What does that mean for the current situation?
Everything that [Treasury Secretary Henry] Paulson and Bernanke have done since day one of this crisis has made things worse, not better, if only because they have been so panicky and hysterical, and changed their minds so many times and offered so many different plans. The market has come to the conclusion that they have no idea what they're doing.

You want to do away with the Federal Reserve, but something that radical isn't going to happen, at least not anytime soon. In the meantime, wouldn't more regulation of the financial sector make sense?
No, I think quite the opposite—more financial regulation would be a disaster. Financial regulations created this mess. The Community Reinvestment Act, Freddie Mac and Fannie Mae—they're the institutions and proposals that got us into this. Regulators are not good at managing financial institutions. Think about the [savings and loan] crisis: the S&L industry was the most regulated industry in the United States. Did that stop the crisis from happening? No. Regulations don't prevent crises; they cause them.

But AIG's downfall was due largely to credit-default swaps.
There's nothing wrong with credit-default swaps. If they'd let AIG fold, we would have discovered that. There's been no problem with the credit-default swap-market to date. It's actually working better than the securitized mortgage market, which is a government creation through Fannie and Freddie.

But AIG had too many credit-default swaps on its books, and almost collapsed as a result. Shouldn't we prevent that level of risk-taking?
Yes, AIG made mistakes. And the company should suffer for those mistakes. But do you think that if federal regulators were regulating the credit-default-swap market, things would be better or worse? I suggest that things would probably be worse.

With free markets now in disrepute, what's going to happen to the popularity of Ayn Rand's most famous book, "Atlas Shrugged"?
I think it's going to go up dramatically. I think it already has. [People] are saying, "We're heading toward socialism, we're heading toward more regulation." "Atlas Shrugged" is coming true. How do we get out? How do we escape? Unfortunately, there is no escape. Businessmen are panicking, and I think they should be panicking. Many of them understand that this was not a crisis of free markets. There was no free market to fail. What we have is a regulated market, and the regulated market has failed.

My Commentary:

The introduction to this interview states that Ayn Rand was “anti-government”. This is one of many fallacies believed about her philosophy. Far from being anti-government, Rand understood that government is vital to the very existence of a free society…i.e., one based upon individual rights. That is because its proper, indispensable role is to protect man’s unalienable individual rights to life, liberty, and property under a set of objective laws (a government of laws and not of men, which includes strong anti-fraud laws and enforcement of contracts). This was understood by the Founding Fathers. Without government, no civilized society is possible. It is against a government that steps outside the bounds of protecting rights that Rand…and the Founders…stood opposed to. One can read Rand’s position on individual rights and government and see for himself. Those essays are available at the sight of the Ayn Rand Center for Individual Rights.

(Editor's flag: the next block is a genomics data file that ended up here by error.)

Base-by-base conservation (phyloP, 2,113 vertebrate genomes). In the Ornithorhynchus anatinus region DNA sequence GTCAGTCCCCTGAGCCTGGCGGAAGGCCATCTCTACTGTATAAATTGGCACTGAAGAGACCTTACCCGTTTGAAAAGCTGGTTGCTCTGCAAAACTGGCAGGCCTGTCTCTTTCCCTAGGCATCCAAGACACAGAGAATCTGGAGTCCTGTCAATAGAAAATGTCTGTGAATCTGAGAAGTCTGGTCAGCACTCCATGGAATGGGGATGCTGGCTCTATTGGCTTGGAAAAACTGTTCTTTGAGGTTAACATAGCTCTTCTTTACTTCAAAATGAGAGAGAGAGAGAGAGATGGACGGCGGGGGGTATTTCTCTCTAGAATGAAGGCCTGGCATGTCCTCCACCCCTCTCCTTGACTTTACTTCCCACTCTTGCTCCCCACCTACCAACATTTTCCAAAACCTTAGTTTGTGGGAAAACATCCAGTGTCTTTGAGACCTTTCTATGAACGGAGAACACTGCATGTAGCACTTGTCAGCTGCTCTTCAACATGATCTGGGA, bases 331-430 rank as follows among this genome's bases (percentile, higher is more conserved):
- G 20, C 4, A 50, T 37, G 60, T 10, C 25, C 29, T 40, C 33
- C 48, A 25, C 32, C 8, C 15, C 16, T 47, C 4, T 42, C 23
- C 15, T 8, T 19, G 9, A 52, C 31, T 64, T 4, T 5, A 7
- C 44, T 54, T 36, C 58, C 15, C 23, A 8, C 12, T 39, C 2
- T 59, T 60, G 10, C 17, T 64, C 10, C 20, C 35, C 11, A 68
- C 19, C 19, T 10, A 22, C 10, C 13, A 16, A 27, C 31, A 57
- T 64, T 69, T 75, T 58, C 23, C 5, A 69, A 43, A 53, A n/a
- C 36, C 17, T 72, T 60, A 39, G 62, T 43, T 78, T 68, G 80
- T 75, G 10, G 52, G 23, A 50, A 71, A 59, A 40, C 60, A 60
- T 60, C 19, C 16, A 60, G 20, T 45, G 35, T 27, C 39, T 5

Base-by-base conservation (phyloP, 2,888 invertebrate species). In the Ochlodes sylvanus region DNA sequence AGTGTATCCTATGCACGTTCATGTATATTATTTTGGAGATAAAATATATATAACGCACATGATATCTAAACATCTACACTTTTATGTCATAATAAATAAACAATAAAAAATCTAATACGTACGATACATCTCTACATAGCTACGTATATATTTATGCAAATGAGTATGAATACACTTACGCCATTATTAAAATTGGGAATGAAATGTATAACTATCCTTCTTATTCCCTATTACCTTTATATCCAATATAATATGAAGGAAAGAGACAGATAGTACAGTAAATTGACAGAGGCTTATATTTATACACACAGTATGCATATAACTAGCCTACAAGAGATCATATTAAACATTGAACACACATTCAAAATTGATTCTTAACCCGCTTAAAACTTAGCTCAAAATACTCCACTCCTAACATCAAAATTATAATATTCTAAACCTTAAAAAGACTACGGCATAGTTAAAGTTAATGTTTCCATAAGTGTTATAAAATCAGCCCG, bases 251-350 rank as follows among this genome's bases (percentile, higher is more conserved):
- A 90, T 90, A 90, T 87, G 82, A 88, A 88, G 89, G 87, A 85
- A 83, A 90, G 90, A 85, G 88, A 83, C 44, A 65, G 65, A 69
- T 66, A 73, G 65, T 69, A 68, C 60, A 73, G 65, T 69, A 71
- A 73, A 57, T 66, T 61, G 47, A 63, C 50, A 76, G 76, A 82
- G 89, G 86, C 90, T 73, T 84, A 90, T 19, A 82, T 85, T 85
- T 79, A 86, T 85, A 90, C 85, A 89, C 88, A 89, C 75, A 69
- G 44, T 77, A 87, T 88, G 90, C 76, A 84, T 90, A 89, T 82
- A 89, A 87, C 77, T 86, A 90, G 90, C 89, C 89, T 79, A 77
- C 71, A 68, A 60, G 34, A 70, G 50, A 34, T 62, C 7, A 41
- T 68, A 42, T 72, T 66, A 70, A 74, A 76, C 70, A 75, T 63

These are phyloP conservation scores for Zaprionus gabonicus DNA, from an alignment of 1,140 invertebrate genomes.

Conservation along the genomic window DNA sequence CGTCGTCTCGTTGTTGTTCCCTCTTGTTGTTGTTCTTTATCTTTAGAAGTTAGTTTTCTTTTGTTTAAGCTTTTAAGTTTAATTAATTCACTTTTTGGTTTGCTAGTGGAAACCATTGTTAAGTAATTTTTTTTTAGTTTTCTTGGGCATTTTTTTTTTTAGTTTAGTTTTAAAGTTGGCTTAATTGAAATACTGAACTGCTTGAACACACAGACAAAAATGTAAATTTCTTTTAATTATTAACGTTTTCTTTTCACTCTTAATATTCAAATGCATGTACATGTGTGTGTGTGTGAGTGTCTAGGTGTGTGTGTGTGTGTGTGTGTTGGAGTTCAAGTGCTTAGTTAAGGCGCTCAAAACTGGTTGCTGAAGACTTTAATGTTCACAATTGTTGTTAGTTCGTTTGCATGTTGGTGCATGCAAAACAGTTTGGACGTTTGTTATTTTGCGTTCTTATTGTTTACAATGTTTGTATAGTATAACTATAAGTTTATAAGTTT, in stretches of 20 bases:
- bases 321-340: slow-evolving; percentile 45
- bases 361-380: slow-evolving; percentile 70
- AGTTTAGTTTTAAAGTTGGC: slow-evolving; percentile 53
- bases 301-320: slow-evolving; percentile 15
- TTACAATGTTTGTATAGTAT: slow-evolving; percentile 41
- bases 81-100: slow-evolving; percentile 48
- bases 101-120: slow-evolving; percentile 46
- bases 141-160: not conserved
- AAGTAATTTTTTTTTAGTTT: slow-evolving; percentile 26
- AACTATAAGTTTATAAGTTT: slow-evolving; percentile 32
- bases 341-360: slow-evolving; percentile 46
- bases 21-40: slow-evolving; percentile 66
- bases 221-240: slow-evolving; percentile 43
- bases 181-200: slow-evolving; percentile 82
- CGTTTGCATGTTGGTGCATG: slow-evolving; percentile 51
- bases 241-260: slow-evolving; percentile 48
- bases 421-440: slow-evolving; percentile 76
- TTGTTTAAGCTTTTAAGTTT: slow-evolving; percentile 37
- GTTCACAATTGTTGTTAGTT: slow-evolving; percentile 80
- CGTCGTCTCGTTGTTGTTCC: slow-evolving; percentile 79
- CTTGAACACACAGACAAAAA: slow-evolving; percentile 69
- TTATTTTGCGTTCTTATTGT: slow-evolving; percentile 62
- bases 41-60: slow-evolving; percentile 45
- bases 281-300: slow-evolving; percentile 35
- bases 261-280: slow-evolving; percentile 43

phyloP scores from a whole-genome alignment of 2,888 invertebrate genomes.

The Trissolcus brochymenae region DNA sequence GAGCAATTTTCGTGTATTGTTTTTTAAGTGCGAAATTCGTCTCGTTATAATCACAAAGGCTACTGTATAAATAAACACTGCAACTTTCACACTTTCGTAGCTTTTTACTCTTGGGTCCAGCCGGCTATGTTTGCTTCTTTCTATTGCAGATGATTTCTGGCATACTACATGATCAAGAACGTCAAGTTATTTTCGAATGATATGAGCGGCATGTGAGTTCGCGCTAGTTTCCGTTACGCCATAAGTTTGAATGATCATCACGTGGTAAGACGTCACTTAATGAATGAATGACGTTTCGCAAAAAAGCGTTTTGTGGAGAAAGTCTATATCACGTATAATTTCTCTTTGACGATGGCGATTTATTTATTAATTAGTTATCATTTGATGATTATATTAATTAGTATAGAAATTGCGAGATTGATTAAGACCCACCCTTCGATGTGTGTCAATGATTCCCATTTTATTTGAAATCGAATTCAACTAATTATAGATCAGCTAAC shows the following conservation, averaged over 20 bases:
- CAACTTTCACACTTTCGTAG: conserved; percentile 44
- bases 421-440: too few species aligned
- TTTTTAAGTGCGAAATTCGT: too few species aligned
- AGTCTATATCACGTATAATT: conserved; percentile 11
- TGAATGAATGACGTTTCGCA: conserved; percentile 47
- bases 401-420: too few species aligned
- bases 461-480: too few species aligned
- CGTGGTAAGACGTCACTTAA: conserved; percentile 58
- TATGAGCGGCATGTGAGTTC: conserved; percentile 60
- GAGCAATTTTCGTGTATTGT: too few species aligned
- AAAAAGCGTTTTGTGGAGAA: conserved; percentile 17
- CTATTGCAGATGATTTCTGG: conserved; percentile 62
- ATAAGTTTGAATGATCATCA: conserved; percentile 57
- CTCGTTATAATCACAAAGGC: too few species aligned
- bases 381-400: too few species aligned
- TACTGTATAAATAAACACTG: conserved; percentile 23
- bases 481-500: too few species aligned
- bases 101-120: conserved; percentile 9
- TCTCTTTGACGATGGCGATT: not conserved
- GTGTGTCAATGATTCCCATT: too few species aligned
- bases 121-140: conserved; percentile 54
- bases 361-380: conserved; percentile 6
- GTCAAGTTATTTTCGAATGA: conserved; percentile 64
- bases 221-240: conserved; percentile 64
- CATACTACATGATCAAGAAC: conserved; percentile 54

Can Ayn Rand survive the financial crisis? Ayn Rand has yet to be discovered by most people…and is deliberately misrepresented or at least misunderstood by her detractors. The era of Ayn Rand, if there is to be one, is still ahead of us.

Friday, December 12, 2008

Commentary 50-Wood on Public Pre-School

Funding pre-K and fighting crime

Posted by Fran Wood/ The Star-Ledger December 10, 2008 5:31AM
Categories: Family & Kids
If you're among the considerable number of New Jerseyans who question the value of taxpayer-funded preschool education, you may want to take note of some astonishing statistics reported in Trenton yesterday.

Fight Crime: Invest in Kids, a national nonprofit anti-crime organization of more than 4,500 police chiefs, sheriffs, prosecutors and violence survivors, unveiled a report touting the results of several studies contrasting violence and crime among children who were enrolled in early childhood education programs vs. those who were not.

Two such studies, conducted over a 40-year period, are particularly persuasive eye-openers.

The first comes out of the High/Scope Perry Preschool Program in Ypsilanti, Mich., begun in 1962 to gather data on the lifetime effects of preschool. It involved a group of at-risk, low-income 3- and 4-year-olds, half of whom were randomly enrolled in an education program of one to two years with a home visiting component. The companion group, also randomly selected, received no such program.

Data released in 2004, according to Fight Crime; Invest in Kids vice president Jeff Kirsch, showed that 23 years later, those who had no preschool program were five times more likely to be criminal offenders.

By age 40, according to the report, those not enrolled in the program were "more than twice as likely to become career offenders (with more than 10 arrests) and twice as likely to be arrested for violent crimes."